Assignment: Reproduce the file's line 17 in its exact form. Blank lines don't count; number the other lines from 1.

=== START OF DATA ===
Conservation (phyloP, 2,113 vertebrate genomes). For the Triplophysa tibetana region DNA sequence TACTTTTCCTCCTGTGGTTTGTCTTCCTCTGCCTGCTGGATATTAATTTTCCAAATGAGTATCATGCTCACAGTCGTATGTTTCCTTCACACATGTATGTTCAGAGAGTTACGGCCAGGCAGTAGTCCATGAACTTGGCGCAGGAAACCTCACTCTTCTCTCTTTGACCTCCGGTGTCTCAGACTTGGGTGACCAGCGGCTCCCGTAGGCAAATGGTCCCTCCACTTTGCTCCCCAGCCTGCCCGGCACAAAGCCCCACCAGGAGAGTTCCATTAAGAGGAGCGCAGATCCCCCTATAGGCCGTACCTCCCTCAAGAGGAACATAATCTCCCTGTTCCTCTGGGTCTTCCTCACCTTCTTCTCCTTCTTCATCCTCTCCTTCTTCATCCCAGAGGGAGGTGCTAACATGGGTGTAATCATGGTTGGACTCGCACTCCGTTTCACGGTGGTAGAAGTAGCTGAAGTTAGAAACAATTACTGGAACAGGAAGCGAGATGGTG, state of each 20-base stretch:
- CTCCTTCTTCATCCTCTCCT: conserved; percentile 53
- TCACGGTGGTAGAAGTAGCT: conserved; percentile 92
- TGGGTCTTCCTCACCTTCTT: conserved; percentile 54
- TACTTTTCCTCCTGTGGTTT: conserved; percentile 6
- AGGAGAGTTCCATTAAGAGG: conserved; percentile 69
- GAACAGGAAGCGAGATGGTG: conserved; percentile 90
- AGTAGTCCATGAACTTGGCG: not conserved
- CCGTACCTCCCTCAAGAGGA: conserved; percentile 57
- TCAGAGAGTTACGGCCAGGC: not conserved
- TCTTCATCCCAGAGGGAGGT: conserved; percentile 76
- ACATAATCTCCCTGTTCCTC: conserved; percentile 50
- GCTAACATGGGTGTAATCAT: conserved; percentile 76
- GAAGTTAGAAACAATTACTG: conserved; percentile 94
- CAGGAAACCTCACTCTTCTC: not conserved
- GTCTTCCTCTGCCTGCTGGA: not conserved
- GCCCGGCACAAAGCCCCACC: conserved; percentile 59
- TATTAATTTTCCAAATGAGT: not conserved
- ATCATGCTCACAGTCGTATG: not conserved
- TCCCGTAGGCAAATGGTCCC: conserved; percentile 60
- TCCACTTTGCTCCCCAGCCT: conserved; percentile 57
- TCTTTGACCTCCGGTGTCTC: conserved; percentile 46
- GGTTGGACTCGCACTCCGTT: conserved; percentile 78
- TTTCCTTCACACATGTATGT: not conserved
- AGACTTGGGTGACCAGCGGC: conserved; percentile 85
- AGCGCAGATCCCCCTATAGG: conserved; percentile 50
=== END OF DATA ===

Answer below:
- GCCCGGCACAAAGCCCCACC: conserved; percentile 59